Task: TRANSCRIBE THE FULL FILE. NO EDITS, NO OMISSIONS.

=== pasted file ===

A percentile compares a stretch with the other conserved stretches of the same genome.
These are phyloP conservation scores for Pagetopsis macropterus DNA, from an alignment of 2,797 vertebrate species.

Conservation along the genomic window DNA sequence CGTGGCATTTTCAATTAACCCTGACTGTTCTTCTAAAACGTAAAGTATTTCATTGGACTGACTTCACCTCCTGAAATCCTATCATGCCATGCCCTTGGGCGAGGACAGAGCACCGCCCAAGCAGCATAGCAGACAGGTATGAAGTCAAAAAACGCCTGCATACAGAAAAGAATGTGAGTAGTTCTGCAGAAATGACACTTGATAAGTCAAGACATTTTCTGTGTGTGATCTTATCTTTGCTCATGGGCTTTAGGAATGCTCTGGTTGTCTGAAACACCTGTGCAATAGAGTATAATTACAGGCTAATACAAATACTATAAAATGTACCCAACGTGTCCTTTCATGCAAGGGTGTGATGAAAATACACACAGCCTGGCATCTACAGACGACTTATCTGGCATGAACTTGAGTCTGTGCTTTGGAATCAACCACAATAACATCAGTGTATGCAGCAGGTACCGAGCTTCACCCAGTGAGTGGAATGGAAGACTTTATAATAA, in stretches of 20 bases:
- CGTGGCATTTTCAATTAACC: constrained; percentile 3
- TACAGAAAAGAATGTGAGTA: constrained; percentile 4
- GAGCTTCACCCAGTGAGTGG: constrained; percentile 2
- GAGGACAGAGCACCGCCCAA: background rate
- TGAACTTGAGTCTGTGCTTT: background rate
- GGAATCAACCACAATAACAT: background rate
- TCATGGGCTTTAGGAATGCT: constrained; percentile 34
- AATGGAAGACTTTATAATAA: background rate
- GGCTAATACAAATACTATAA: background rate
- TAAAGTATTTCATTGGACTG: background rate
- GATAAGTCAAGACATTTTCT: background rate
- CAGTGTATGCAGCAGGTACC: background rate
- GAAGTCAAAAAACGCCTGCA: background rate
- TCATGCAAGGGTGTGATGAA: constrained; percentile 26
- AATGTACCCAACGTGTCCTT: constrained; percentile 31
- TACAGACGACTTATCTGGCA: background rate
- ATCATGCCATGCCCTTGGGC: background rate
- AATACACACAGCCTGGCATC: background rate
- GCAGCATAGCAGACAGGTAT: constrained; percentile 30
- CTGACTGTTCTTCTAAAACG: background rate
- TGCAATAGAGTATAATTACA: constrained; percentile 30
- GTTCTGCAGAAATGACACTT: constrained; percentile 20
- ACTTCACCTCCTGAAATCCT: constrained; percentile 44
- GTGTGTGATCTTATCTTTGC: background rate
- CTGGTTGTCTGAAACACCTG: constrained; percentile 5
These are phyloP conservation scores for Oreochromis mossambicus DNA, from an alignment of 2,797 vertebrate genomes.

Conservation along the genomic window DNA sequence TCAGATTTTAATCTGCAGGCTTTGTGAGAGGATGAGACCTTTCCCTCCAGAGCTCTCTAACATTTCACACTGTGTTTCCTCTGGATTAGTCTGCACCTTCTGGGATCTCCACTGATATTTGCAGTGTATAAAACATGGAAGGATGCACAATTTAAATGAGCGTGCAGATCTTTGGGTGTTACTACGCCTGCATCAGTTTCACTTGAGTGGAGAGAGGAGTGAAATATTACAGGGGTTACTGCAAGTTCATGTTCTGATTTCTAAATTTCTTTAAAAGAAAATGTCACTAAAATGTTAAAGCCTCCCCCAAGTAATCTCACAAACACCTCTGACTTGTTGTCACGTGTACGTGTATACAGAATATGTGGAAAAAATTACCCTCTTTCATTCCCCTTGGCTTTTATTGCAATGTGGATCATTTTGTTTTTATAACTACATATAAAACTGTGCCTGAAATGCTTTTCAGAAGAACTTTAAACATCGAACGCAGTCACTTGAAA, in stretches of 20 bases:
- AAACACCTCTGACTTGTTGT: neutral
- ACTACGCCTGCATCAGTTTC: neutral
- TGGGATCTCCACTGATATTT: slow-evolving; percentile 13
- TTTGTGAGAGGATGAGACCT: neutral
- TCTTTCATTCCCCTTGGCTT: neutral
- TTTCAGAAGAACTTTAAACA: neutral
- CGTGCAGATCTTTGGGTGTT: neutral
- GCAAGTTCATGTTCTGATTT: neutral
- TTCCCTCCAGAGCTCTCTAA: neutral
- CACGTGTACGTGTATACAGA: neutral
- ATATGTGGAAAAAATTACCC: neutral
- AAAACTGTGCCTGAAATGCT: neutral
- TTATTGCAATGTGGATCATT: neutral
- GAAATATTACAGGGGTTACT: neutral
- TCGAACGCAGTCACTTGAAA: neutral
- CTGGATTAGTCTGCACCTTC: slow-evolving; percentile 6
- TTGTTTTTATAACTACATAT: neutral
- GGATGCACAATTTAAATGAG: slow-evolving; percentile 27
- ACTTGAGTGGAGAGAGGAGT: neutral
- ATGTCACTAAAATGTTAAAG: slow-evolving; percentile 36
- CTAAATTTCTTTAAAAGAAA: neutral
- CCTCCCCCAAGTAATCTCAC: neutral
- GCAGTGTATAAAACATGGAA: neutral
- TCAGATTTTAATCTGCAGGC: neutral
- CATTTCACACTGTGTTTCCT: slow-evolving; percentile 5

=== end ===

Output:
A percentile compares a stretch with the other conserved stretches of the same genome.
These are phyloP conservation scores for Pagetopsis macropterus DNA, from an alignment of 2,797 vertebrate species.

Conservation along the genomic window DNA sequence CGTGGCATTTTCAATTAACCCTGACTGTTCTTCTAAAACGTAAAGTATTTCATTGGACTGACTTCACCTCCTGAAATCCTATCATGCCATGCCCTTGGGCGAGGACAGAGCACCGCCCAAGCAGCATAGCAGACAGGTATGAAGTCAAAAAACGCCTGCATACAGAAAAGAATGTGAGTAGTTCTGCAGAAATGACACTTGATAAGTCAAGACATTTTCTGTGTGTGATCTTATCTTTGCTCATGGGCTTTAGGAATGCTCTGGTTGTCTGAAACACCTGTGCAATAGAGTATAATTACAGGCTAATACAAATACTATAAAATGTACCCAACGTGTCCTTTCATGCAAGGGTGTGATGAAAATACACACAGCCTGGCATCTACAGACGACTTATCTGGCATGAACTTGAGTCTGTGCTTTGGAATCAACCACAATAACATCAGTGTATGCAGCAGGTACCGAGCTTCACCCAGTGAGTGGAATGGAAGACTTTATAATAA, in stretches of 20 bases:
- CGTGGCATTTTCAATTAACC: constrained; percentile 3
- TACAGAAAAGAATGTGAGTA: constrained; percentile 4
- GAGCTTCACCCAGTGAGTGG: constrained; percentile 2
- GAGGACAGAGCACCGCCCAA: background rate
- TGAACTTGAGTCTGTGCTTT: background rate
- GGAATCAACCACAATAACAT: background rate
- TCATGGGCTTTAGGAATGCT: constrained; percentile 34
- AATGGAAGACTTTATAATAA: background rate
- GGCTAATACAAATACTATAA: background rate
- TAAAGTATTTCATTGGACTG: background rate
- GATAAGTCAAGACATTTTCT: background rate
- CAGTGTATGCAGCAGGTACC: background rate
- GAAGTCAAAAAACGCCTGCA: background rate
- TCATGCAAGGGTGTGATGAA: constrained; percentile 26
- AATGTACCCAACGTGTCCTT: constrained; percentile 31
- TACAGACGACTTATCTGGCA: background rate
- ATCATGCCATGCCCTTGGGC: background rate
- AATACACACAGCCTGGCATC: background rate
- GCAGCATAGCAGACAGGTAT: constrained; percentile 30
- CTGACTGTTCTTCTAAAACG: background rate
- TGCAATAGAGTATAATTACA: constrained; percentile 30
- GTTCTGCAGAAATGACACTT: constrained; percentile 20
- ACTTCACCTCCTGAAATCCT: constrained; percentile 44
- GTGTGTGATCTTATCTTTGC: background rate
- CTGGTTGTCTGAAACACCTG: constrained; percentile 5
These are phyloP conservation scores for Oreochromis mossambicus DNA, from an alignment of 2,797 vertebrate genomes.

Conservation along the genomic window DNA sequence TCAGATTTTAATCTGCAGGCTTTGTGAGAGGATGAGACCTTTCCCTCCAGAGCTCTCTAACATTTCACACTGTGTTTCCTCTGGATTAGTCTGCACCTTCTGGGATCTCCACTGATATTTGCAGTGTATAAAACATGGAAGGATGCACAATTTAAATGAGCGTGCAGATCTTTGGGTGTTACTACGCCTGCATCAGTTTCACTTGAGTGGAGAGAGGAGTGAAATATTACAGGGGTTACTGCAAGTTCATGTTCTGATTTCTAAATTTCTTTAAAAGAAAATGTCACTAAAATGTTAAAGCCTCCCCCAAGTAATCTCACAAACACCTCTGACTTGTTGTCACGTGTACGTGTATACAGAATATGTGGAAAAAATTACCCTCTTTCATTCCCCTTGGCTTTTATTGCAATGTGGATCATTTTGTTTTTATAACTACATATAAAACTGTGCCTGAAATGCTTTTCAGAAGAACTTTAAACATCGAACGCAGTCACTTGAAA, in stretches of 20 bases:
- AAACACCTCTGACTTGTTGT: neutral
- ACTACGCCTGCATCAGTTTC: neutral
- TGGGATCTCCACTGATATTT: slow-evolving; percentile 13
- TTTGTGAGAGGATGAGACCT: neutral
- TCTTTCATTCCCCTTGGCTT: neutral
- TTTCAGAAGAACTTTAAACA: neutral
- CGTGCAGATCTTTGGGTGTT: neutral
- GCAAGTTCATGTTCTGATTT: neutral
- TTCCCTCCAGAGCTCTCTAA: neutral
- CACGTGTACGTGTATACAGA: neutral
- ATATGTGGAAAAAATTACCC: neutral
- AAAACTGTGCCTGAAATGCT: neutral
- TTATTGCAATGTGGATCATT: neutral
- GAAATATTACAGGGGTTACT: neutral
- TCGAACGCAGTCACTTGAAA: neutral
- CTGGATTAGTCTGCACCTTC: slow-evolving; percentile 6
- TTGTTTTTATAACTACATAT: neutral
- GGATGCACAATTTAAATGAG: slow-evolving; percentile 27
- ACTTGAGTGGAGAGAGGAGT: neutral
- ATGTCACTAAAATGTTAAAG: slow-evolving; percentile 36
- CTAAATTTCTTTAAAAGAAA: neutral
- CCTCCCCCAAGTAATCTCAC: neutral
- GCAGTGTATAAAACATGGAA: neutral
- TCAGATTTTAATCTGCAGGC: neutral
- CATTTCACACTGTGTTTCCT: slow-evolving; percentile 5